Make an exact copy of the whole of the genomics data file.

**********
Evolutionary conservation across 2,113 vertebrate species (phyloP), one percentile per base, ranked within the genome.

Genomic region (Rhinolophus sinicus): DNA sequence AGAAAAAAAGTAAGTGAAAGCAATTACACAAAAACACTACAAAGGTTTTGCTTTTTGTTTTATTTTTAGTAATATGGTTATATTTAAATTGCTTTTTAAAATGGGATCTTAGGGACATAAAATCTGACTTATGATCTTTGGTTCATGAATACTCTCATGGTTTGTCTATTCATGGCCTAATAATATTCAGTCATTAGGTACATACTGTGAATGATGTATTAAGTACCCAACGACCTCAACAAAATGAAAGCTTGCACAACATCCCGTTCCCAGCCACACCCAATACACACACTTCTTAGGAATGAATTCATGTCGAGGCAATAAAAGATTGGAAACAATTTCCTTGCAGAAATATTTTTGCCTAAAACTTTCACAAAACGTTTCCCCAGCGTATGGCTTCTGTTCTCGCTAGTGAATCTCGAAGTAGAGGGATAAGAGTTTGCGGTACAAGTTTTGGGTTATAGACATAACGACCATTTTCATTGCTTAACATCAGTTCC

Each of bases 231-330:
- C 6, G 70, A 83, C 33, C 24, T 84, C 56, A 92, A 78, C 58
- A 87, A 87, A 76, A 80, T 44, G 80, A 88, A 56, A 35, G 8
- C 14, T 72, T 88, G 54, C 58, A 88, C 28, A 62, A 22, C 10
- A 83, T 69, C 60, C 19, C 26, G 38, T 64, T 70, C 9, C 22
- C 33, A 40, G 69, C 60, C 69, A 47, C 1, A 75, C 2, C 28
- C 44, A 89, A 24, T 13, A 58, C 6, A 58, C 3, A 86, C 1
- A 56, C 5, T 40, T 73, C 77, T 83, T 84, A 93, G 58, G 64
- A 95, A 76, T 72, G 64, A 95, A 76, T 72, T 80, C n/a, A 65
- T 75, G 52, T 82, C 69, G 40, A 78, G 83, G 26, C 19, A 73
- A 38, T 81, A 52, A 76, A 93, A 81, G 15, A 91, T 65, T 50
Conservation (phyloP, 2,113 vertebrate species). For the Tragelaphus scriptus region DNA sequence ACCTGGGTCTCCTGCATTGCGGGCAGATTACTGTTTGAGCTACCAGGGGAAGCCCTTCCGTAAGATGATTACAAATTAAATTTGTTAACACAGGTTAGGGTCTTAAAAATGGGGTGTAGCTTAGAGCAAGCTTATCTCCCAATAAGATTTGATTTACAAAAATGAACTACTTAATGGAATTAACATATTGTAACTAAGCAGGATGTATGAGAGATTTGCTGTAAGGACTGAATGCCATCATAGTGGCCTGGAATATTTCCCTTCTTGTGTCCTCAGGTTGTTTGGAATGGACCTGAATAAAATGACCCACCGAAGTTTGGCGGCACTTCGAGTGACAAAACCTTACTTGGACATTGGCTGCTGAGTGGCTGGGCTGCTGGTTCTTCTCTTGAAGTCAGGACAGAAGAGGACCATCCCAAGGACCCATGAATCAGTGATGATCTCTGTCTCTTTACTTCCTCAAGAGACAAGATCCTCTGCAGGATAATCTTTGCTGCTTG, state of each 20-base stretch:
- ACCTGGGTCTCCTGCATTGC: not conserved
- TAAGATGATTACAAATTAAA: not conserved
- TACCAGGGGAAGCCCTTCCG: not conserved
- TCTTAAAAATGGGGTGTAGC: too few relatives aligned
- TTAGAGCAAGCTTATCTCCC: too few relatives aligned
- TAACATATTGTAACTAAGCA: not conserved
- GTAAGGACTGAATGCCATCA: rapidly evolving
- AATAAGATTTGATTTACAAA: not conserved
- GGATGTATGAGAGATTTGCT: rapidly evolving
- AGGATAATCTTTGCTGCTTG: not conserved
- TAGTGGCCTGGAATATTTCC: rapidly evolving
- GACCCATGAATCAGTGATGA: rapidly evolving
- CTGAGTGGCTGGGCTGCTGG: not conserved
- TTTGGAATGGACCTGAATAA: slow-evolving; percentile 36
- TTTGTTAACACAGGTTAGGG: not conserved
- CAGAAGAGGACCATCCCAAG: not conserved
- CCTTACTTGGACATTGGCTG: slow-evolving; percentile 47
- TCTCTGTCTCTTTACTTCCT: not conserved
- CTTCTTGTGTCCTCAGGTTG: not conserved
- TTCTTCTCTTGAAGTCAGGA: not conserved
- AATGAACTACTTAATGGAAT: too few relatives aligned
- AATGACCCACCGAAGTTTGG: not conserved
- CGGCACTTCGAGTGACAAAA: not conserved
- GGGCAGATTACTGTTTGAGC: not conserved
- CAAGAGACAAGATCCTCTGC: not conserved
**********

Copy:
Evolutionary conservation across 2,113 vertebrate species (phyloP), one percentile per base, ranked within the genome.

Genomic region (Rhinolophus sinicus): DNA sequence AGAAAAAAAGTAAGTGAAAGCAATTACACAAAAACACTACAAAGGTTTTGCTTTTTGTTTTATTTTTAGTAATATGGTTATATTTAAATTGCTTTTTAAAATGGGATCTTAGGGACATAAAATCTGACTTATGATCTTTGGTTCATGAATACTCTCATGGTTTGTCTATTCATGGCCTAATAATATTCAGTCATTAGGTACATACTGTGAATGATGTATTAAGTACCCAACGACCTCAACAAAATGAAAGCTTGCACAACATCCCGTTCCCAGCCACACCCAATACACACACTTCTTAGGAATGAATTCATGTCGAGGCAATAAAAGATTGGAAACAATTTCCTTGCAGAAATATTTTTGCCTAAAACTTTCACAAAACGTTTCCCCAGCGTATGGCTTCTGTTCTCGCTAGTGAATCTCGAAGTAGAGGGATAAGAGTTTGCGGTACAAGTTTTGGGTTATAGACATAACGACCATTTTCATTGCTTAACATCAGTTCC

Each of bases 231-330:
- C 6, G 70, A 83, C 33, C 24, T 84, C 56, A 92, A 78, C 58
- A 87, A 87, A 76, A 80, T 44, G 80, A 88, A 56, A 35, G 8
- C 14, T 72, T 88, G 54, C 58, A 88, C 28, A 62, A 22, C 10
- A 83, T 69, C 60, C 19, C 26, G 38, T 64, T 70, C 9, C 22
- C 33, A 40, G 69, C 60, C 69, A 47, C 1, A 75, C 2, C 28
- C 44, A 89, A 24, T 13, A 58, C 6, A 58, C 3, A 86, C 1
- A 56, C 5, T 40, T 73, C 77, T 83, T 84, A 93, G 58, G 64
- A 95, A 76, T 72, G 64, A 95, A 76, T 72, T 80, C n/a, A 65
- T 75, G 52, T 82, C 69, G 40, A 78, G 83, G 26, C 19, A 73
- A 38, T 81, A 52, A 76, A 93, A 81, G 15, A 91, T 65, T 50
Conservation (phyloP, 2,113 vertebrate species). For the Tragelaphus scriptus region DNA sequence ACCTGGGTCTCCTGCATTGCGGGCAGATTACTGTTTGAGCTACCAGGGGAAGCCCTTCCGTAAGATGATTACAAATTAAATTTGTTAACACAGGTTAGGGTCTTAAAAATGGGGTGTAGCTTAGAGCAAGCTTATCTCCCAATAAGATTTGATTTACAAAAATGAACTACTTAATGGAATTAACATATTGTAACTAAGCAGGATGTATGAGAGATTTGCTGTAAGGACTGAATGCCATCATAGTGGCCTGGAATATTTCCCTTCTTGTGTCCTCAGGTTGTTTGGAATGGACCTGAATAAAATGACCCACCGAAGTTTGGCGGCACTTCGAGTGACAAAACCTTACTTGGACATTGGCTGCTGAGTGGCTGGGCTGCTGGTTCTTCTCTTGAAGTCAGGACAGAAGAGGACCATCCCAAGGACCCATGAATCAGTGATGATCTCTGTCTCTTTACTTCCTCAAGAGACAAGATCCTCTGCAGGATAATCTTTGCTGCTTG, state of each 20-base stretch:
- ACCTGGGTCTCCTGCATTGC: not conserved
- TAAGATGATTACAAATTAAA: not conserved
- TACCAGGGGAAGCCCTTCCG: not conserved
- TCTTAAAAATGGGGTGTAGC: too few relatives aligned
- TTAGAGCAAGCTTATCTCCC: too few relatives aligned
- TAACATATTGTAACTAAGCA: not conserved
- GTAAGGACTGAATGCCATCA: rapidly evolving
- AATAAGATTTGATTTACAAA: not conserved
- GGATGTATGAGAGATTTGCT: rapidly evolving
- AGGATAATCTTTGCTGCTTG: not conserved
- TAGTGGCCTGGAATATTTCC: rapidly evolving
- GACCCATGAATCAGTGATGA: rapidly evolving
- CTGAGTGGCTGGGCTGCTGG: not conserved
- TTTGGAATGGACCTGAATAA: slow-evolving; percentile 36
- TTTGTTAACACAGGTTAGGG: not conserved
- CAGAAGAGGACCATCCCAAG: not conserved
- CCTTACTTGGACATTGGCTG: slow-evolving; percentile 47
- TCTCTGTCTCTTTACTTCCT: not conserved
- CTTCTTGTGTCCTCAGGTTG: not conserved
- TTCTTCTCTTGAAGTCAGGA: not conserved
- AATGAACTACTTAATGGAAT: too few relatives aligned
- AATGACCCACCGAAGTTTGG: not conserved
- CGGCACTTCGAGTGACAAAA: not conserved
- GGGCAGATTACTGTTTGAGC: not conserved
- CAAGAGACAAGATCCTCTGC: not conserved